If we start at the top of the exposure spectrum, we have radiation treatment (radiotherapy) for cancer which is estimated to be about 50,000 mSv (directed at the tumour). At this higher radiation dose range, there is an increased risk for individuals to develop second cancers. But in these situations, the benefits of receiving the treatment for the existing cancer could far outweigh the risks of the development of a second cancer.
In terms of understanding the effects of high doses of radiation on healthy individuals, clinical trials are limited. And what we know about it comes from the 1945 Japanese atomic bomb survivors or nuclear power plant disasters. It's important to bear in mind though that such studies have their limitations as these individuals received large doses of radiation at one go, while medical imaging takes place in small doses spread out over time.
If we look specifically at the Hiroshima and Nagasaki bombings in Japan, the immediate damage done was devastating as it caused a loss of around 200,000 lives. Longer-term effects included the development of cancers like leukemia which took several years to appear after the incident.
But new follow-up studies are also suggesting that our common perceptions of the atomic bomb health impact may be exaggerated. While cancer rates were higher in survivors compared to those that had been away during that time, most survivors did not develop cancer. And the average reduction in lifespan for this group (taking into account all causes of death) was 1.5 years.
So what does this data about extreme radiation exposure mean for us practically when it comes to lower-dose medical imaging technology like X-rays or CT scans? Afterall, the radiation dose in such cases are much lower than an atomic bomb. Should we have no concerns whenever a health professional orders medical imaging or treatment to be done? Not necessarily either.
The biggest takeaway from such reports is to understand that we shouldn't be too quick to be swayed by sensationalized media reports of the latest health scares. Instead, we should look at what statistics has to say to balance our evaluations.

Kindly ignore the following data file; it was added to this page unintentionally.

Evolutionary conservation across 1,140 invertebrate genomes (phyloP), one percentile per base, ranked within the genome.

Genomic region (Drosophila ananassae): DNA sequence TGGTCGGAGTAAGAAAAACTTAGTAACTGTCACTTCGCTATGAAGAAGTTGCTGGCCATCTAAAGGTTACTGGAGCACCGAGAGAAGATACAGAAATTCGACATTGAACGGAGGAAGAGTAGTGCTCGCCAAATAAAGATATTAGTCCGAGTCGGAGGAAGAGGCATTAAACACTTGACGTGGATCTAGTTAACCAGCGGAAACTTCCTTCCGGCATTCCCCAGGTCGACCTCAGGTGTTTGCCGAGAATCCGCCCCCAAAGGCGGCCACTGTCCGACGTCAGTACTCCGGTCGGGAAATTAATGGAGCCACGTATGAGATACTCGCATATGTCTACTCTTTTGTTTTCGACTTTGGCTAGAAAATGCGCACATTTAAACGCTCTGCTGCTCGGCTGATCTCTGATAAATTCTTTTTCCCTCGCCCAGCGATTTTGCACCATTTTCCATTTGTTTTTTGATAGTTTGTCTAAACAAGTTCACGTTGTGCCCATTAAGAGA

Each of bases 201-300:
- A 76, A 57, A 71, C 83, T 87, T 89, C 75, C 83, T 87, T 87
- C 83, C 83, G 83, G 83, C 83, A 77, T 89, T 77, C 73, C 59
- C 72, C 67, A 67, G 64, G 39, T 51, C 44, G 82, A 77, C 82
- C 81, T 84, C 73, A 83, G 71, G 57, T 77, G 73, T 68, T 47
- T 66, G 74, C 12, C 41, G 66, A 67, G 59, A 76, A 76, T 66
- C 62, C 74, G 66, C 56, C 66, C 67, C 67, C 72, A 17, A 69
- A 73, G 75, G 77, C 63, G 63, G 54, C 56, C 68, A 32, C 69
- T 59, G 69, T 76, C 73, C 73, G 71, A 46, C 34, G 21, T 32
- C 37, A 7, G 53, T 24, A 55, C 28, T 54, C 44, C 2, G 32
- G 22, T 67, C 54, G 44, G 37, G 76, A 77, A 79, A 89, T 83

Here are the numbers put forward in a comprehensive review by the Biological Effects of Ionising Radiation VII report from the US National Academy of Sciences (BEIR VII). The report estimates that for every 1 mSv of radiation that we're exposed to, it increases our risk of solid cancer (non-leukemia) by about 1 in 10,000. For leukemia, it's 1 in 100,000. And for any cancer death, it's 1 in 17,500.
Here's another way to look at it. If we take an X-ray as an example, you're likely to be exposed to about 0.1mSv through the process. Your risk of death from cancer in this radiation dose range (from 0.1 to 1.0 mSv) is comparable to the risk of dying from flying 4500 miles.
For higher exposure tests like CT scans which have a dose of about 10mSv, your risk of dying from cancer is about the same as dying from 40,000 miles of driving.
The main point is, everything that we do is not without risk whether it's standing outside in the sun or doing an x-ray. But as with any risk that we take in life, there may also be benefits.
Medical imaging helps more than 20 million people a year in the US by helping to prevent and treat a wide variety of diseases. If you really want to decrease your exposure to radiation in everyday settings, you can keep your phone away from sleeping areas or get a microwave shield. However, medical imaging or treatment may not be one of the wisest things to forego.
Looking at the advice of major government medical bodies, it's clear that the risk of refusing essential medical tests is largely greater than the level of radiation it exposes us to.
However, where we may want to apply more caution about radiation, is in relation to the amount of exposure that children receive. The risks we've mentioned so far are applicable to the adult population, and these statistics change when it comes to children.
Considering that younger people have smaller bodies and are less protected by outer layers of tissue, internal organs will receive a higher dosage of radiation when exposed to external sources. Furthermore, cell division occurs more rapidly in children and fetuses. This gives radiation energy a lot more chances to interrupt the process and cause mutations or damage.